Janssen points out the irony of the word-of- mouth momentum that built his HRO research’s brand. "Despite the fact that we revealed providers closest-held secrets, showed real market share, and specifically helped buyers negotiate with suppliers," he says, "it was the suppliers who spread the word about the research. It demonstrated that the market was real and that buyer risk was low. Then as now, the research is the most important single factor in de-risking the HRO decision for buyers. Buyers biggest fear is knowing whether the providers sales pitch is real."

While his research has now become an industry staple, Janssen recalls that in the beginning market conditions were hostile. "The buyers were very uncertain. There was lots of C-suite skepticism about HRO. I remember one incident in particular, when Bill Kutik [HR Technology Conference Chairman and Human Resource Executives Technology Editor] stood before a large HR conference audience and said that HRO had not ‘crossed the chasm’ enough to become a real market. Now that HRO is bigger than HR technology, I ask Bill how many deals it takes to ‘cross the chasm’ and whether the HR technology market has fallen into the chasm."

MARRIAGE COUNSELING
While Janssen happily embraces the wedding planner label, what he does seems more like marriage counseling. On the front end, he advises buyers and sellers to assess whether they are truly ready for a long-term relationship. For "about 35 percent of clients," Janssen admits, "we recommend they don’t get married. They’ll pay the fee, and well tell them there’s not enough value, or their organization is unprepared for the change." It is only after the buyer assesses and indicates their readiness that Janssen can go into wedding planner mode. "There is a lot of change management work that needs to happen in order to get a buyer ready," he notes. "It’s like moving in with your new spouse after living alone. You’ve got to first clean out a lot of closets."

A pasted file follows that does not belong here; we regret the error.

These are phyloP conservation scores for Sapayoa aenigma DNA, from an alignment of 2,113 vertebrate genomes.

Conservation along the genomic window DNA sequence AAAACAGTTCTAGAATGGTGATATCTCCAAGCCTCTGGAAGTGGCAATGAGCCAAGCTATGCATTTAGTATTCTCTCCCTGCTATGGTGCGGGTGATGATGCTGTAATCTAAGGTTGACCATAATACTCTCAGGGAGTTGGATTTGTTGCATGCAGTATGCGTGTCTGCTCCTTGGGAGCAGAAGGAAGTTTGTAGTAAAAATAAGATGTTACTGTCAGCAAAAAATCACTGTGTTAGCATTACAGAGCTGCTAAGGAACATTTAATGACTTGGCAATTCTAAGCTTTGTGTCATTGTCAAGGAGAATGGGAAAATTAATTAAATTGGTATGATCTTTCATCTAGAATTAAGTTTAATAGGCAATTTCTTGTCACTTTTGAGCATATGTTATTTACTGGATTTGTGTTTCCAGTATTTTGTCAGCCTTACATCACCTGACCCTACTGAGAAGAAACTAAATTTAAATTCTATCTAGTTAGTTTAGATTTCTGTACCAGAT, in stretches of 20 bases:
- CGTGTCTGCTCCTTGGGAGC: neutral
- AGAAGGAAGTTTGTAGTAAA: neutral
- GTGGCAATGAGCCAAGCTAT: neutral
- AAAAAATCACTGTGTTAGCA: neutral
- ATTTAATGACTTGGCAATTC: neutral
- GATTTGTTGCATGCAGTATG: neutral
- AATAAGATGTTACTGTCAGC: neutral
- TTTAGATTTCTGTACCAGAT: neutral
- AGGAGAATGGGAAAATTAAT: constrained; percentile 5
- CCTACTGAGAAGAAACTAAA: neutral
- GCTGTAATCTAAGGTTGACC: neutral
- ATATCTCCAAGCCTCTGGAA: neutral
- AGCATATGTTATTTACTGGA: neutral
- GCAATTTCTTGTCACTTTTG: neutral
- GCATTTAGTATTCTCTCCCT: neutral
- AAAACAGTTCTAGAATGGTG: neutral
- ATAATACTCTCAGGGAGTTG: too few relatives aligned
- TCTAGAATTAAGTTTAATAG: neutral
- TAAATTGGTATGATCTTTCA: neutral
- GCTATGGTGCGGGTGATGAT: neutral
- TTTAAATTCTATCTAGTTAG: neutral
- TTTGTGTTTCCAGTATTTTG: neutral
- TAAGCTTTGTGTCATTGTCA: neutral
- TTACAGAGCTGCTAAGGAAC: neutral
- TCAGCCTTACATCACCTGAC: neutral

The next step in the classic sourcing methodology is to scope the project, which means deciding which HR functions are "in-scope" (to be outsourced), and which are to be kept in-house. Then Everest will recommend three to four providers who fit the bill. To stay up-to-date on the provider community, Janssen will take 200 supplier briefings each year. "I see a lot of hyped-up PowerPoints," he says. "My favorite slide is the ‘aspirational’ capabilities chart showing that one provider can cover all industry vertical segments and all horizontal domains. That’s when I call bull—-. Maybe IBM or Accenture can cover 60 percent of the landscape, but the typical offshore provider can do maybe 10 percent."

Once a supplier list has been recommended, Janssen strives to make the suppliers look good. "Because we advocated them, we don’t want their presentations to fail. I coach the suppliers, but I won’t do unnatural acts for them. For example, if there’s a personality conflict on the presentation team like an East Coast in-your-face personality on a laid-back West Coast deal for example, I coach the supplier."

During the selection process, Everest will express its preferences; but in the end, the decision is the client’s. Once the deal is done and the implementation is underway, Everest’s job is largely complete. But Janssen insists on following the deals through, even though his consulting fees stop. He tracks not only good data points, but also because he fears that a recommended supplier might botch the job. "If the supplier performs poorly, then there’s nothing I can do. That means I failed, or the client didn’t take our advice. Sometimes, however, the CFO will pick the guy we recommended against–the guy he likes playing golf with."

But in HRO, as in real life, divorces happen. "We’re marriage counselors for those who didn’t use a wedding planner at first, or if something changed to the buyer’s business," he notes. "Most buyers and suppliers are not looking to get divorced, and just want to reconcile their differences." The most common disputes, he observes, are supplier-sold deals that went bad. "When we investigate these deals, we often discover that suppliers said, ‘Well worry about service levels after we sign the contract.’ That’s risky as hell. Imagine, that’s like getting married without talking about whether you want kids. Nobody discussed the organizational strategy." Other common problems, he notes, revolve around offshore operations and who gets to keep the value of those assets in the future and around huge changes in the size of the workforce.

HRO’S GENE POOLS
When Janssen the wedding planner looks at the HRO market, he sees a genetic map, a genealogy, a family tree. One branch–including ExcellerateHRO, IBM, ACS, and Accenture–has the outsourcing gene, an ITdominated long-term-contract, deal orientation. The other branch is the HR domain or future-focused group, which includes Hewitt, Fidelity, Aon, Ceridian, ARINSO, ADP, and Convergys. The second group has deep knowledge of HR and a better chance of understanding the needs of the HR person.